"You knew that he was playing hard, you knew that he was playing tough, and he had your back no matter what," Steer said. "He pushed everyone on the football team."
The team came together one last time, shouting their pre-game slogan: "Pain is only temporary."
Ryland Vann, 19, said that when he was a senior he was Swain's "locker neighbor" on the football team, and while most younger players needed encouragement to practice hard, "I never had to do that to him. It's crazy. He was just made like that."
Vann said Swain had a reputation for keeping others' spirits up and was the team joker.
"Rob has always been a man of smiles, always. ... He was a joke man," Vann said. "It was just many laughs with him. There was never a serious moment with him, until now."
But when it came to athletics, Vann said, Swain was serious about making his best effort for the team.
"He always worked hard in practice," Vann said, adding that his brother, Jamane Ward, also 19, was on the wrestling team with Swain, "and he always worked hard there, too."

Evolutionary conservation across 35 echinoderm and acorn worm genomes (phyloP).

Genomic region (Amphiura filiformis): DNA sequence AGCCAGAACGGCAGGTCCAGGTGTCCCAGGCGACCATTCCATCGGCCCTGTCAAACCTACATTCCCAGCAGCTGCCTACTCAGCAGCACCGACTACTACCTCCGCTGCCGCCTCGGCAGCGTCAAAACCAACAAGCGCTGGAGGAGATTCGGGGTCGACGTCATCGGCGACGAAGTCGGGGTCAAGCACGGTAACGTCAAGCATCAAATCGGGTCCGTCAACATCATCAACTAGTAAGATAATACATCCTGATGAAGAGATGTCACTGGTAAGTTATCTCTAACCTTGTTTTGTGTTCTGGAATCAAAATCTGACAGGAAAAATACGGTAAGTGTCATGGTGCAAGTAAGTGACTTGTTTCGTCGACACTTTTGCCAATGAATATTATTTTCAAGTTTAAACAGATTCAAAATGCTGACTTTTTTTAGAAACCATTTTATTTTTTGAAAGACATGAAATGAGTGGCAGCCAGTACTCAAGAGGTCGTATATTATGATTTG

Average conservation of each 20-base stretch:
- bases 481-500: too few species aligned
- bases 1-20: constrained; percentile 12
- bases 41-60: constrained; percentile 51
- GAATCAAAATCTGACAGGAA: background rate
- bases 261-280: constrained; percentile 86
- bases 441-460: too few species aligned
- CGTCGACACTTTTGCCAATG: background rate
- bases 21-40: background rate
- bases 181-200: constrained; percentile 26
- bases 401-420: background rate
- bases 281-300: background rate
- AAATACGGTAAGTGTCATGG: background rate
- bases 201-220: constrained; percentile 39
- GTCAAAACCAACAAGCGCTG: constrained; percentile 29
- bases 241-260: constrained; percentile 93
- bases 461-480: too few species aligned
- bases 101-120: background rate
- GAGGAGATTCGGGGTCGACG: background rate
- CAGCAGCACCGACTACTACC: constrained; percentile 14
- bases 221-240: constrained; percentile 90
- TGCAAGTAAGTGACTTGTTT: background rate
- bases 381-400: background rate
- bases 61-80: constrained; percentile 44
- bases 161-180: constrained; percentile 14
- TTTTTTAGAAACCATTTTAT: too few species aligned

La'Andrew, who would have turned 17 in October, had been at MRA for about three years. The school serves about 75 students in grades 7-12 who have emotional and behavioral problems and those who feel overwhelmed in the town's other public schools.
La'Andrew had done well at MRA and had been transitioned to Manchester High School in the last school year, Thorndike said. But he came back to MRA's more intimate environment "because he wanted to," Thorndike said.
Well liked by other students and the staff, La'Andrew was athletic and enjoyed mountain biking on the campus paths at Manchester Community College, where the alternative high school is located, Thorndike said. He also liked working with his hands in vocational programs such as wood shop, the principal said.
The staff at MRA described La'Andrew as "kind-hearted" and a "gentle soul," Thorndike said.
"He loved sports, loved to ride his bike, loved to play ball and was a great team player," Thorndike wrote in an email. "He loved his mother, who we know here at MRA as a very gentle, loving, kind-hearted woman.
"I know these are probably words you hear whenever you have the unfortunate task of gathering information about a deceased young person," he wrote, "but in this case, there are no truer words. He was just a nice, kind, gentle boy."